FBI Director Christopher Wray on Thursday warned lawmakers that Russia is not letting up in its efforts to sway the outcome of the November presidential election by trying to hurt the campaign of Democratic candidate and former Vice President Joe Biden – testimony that appears not to be sitting well with U.S. President Donald Trump.
Wray, testifying before the House Homeland Security Committee, described the Kremlin’s influence operations as “very, very active” on social media, on its own state-run media and through various proxies.
The aim of these influence operations is “primarily to denigrate Vice President Biden and what the Russians see as kind of an anti-Russian establishment," he said.
Wray’s public appraisal of the stepped-up Russian influence operations is his first since the U.S. presidential campaign entered its final stretch. It is also in line with a rare public assessment offered in early August by the nation’s top counterintelligence official, William Evanina.
Evanina, though, also warned Russian-linked actors were “seeking to boost” Trump’s candidacy, something the FBI’s Wray did not say when asked about Russian meddling.
Trump, who has been known to take top intelligence and law enforcement officials to task on social media, responded late Thursday, calling the FBI director by his first name.
“But Chris, you don’t see any activity from China, even though it is a FAR greater threat than Russia, Russia, Russia,” Trump wrote, adding “They will both, plus others, be able to interfere in our 2020 Election with our totally vulnerable Unsolicited (Counterfeit?) Ballot Scam. Check it out!”
Despite the president’s allegations about mail-in ballots, allegations he has raised repeatedly, the FBI director told lawmakers just hours earlier such concerns were baseless.
"We have not seen, to date, a coordinated national voter fraud effort in a major election," Wray said, echoing assurances given by senior U.S. law enforcement and intelligence officials who spoke to reporters on the condition of anonymity just last month.
Instead, Wray said, his fears have centered on the barrage of disinformation, from Russia and others, targeting U.S. voters.
“What concerns me the most is the steady drumbeat of misinformation and amplification of smaller cyber intrusions,” Wray said. “I worry they will contribute over time to a lack of confidence of (among) American voters."
“That would be a perception, not reality. I think Americans can and should have confidence in our election system and certainly in our democracy,” he added.
Antifa & US protests
The FBI director also clashed with Trump, over antifa, a left-wing protest movement that has been increasingly visible in demonstrations that have spread across the country.
“We look as antifa as more of an ideology or a movement than an organization,” Wray told lawmakers, adding there is no evidence that antifa is behind any sort of coordinated campaign to incite violence at protests that have gripped parts of the country.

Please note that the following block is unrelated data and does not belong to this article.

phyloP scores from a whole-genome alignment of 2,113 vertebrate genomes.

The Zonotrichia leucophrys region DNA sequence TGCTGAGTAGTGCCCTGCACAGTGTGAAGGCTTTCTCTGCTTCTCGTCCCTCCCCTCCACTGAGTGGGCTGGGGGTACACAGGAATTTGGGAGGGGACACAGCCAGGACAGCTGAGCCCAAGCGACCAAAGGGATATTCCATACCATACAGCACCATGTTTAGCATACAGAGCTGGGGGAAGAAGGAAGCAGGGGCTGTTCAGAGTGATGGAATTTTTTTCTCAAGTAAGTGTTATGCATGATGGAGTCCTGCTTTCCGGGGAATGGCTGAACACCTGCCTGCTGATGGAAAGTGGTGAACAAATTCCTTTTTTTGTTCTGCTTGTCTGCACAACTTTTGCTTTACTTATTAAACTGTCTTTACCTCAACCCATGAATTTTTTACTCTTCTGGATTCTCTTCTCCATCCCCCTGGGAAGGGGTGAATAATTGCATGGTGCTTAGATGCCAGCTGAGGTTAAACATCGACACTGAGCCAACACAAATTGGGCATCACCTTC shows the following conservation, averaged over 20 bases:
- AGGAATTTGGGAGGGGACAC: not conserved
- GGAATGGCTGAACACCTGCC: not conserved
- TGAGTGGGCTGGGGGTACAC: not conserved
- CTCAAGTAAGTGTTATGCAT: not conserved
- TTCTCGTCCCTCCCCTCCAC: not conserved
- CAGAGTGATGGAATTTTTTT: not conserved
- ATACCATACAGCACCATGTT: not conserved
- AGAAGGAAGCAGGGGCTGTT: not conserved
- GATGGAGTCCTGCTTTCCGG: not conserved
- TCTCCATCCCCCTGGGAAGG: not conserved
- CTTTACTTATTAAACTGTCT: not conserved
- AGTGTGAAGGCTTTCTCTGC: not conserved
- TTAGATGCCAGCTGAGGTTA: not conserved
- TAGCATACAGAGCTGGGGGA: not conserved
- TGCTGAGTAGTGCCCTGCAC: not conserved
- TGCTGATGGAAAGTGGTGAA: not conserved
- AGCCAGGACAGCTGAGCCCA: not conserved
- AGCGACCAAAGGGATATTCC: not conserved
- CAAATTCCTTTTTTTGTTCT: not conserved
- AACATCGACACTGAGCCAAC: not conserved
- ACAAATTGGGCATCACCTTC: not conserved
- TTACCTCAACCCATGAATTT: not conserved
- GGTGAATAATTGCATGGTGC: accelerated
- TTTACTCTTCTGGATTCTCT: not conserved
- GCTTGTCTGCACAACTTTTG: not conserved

In another tweet late Thursday, Trump chastised both Wray and the entire FBI for allowing antifa, “to get away with “‘murder.’”
“I look at them as a bunch of well-funded ANARCHISTS & THUGS who are protected because the Comey/Mueller inspired FBI is simply unable, or unwilling, to find their funding source,” the president said.
But during his testimony before lawmakers, Wray said that while the FBI does have “quite a number of properly predicated investigations into violent anarchist extremists, any number of whom self-identify with the antifa movement,” the evidence does not support claims of a larger conspiracy.
“Much of the violence that we're seeing does not appear to be organized or attributed to any one particular group or movement," the FBI director said.
Instead, he described attempts by antifa and other movements, like the right-wing Boogaloo Boys, to organize in order to instigate violence as ad hoc.
"We are seeing, in certain pockets, more kind of regionally organized folks coalescing, often coordinating on the ground in the middle of protests," Wray said, adding that such attempts can even cross ideological lines, such as in one incident earlier this month in which two self-described Boogaloo Boys attempted to join with the Palestinian terror group Hamas.
Wray’s explanations, however, did not impress some Republican lawmakers, including Representative Dan Crenshaw, from Texas, who has been supportive of the president.
“It seems strange to me that we can’t call it a group,” Crenshaw told Wray.
“This is an ideology that organizes locally. It coordinates regionally and nationally. It wears a standardized uniform. It collects funds to buy high powered lasers to blind federal officers,” Crenshaw said. “It just seems to be more than an ideology.”
Wray also told lawmakers the FBI sees U.S.-based violent extremists, whether influenced by jihadist ideology or ideology emanating domestically, as the biggest threat to the country.
“Racially motivated violent extremism is, I think, the biggest bucket within that larger group," he said, noting there have been a total of 120 arrests for domestic terrorism so far this year.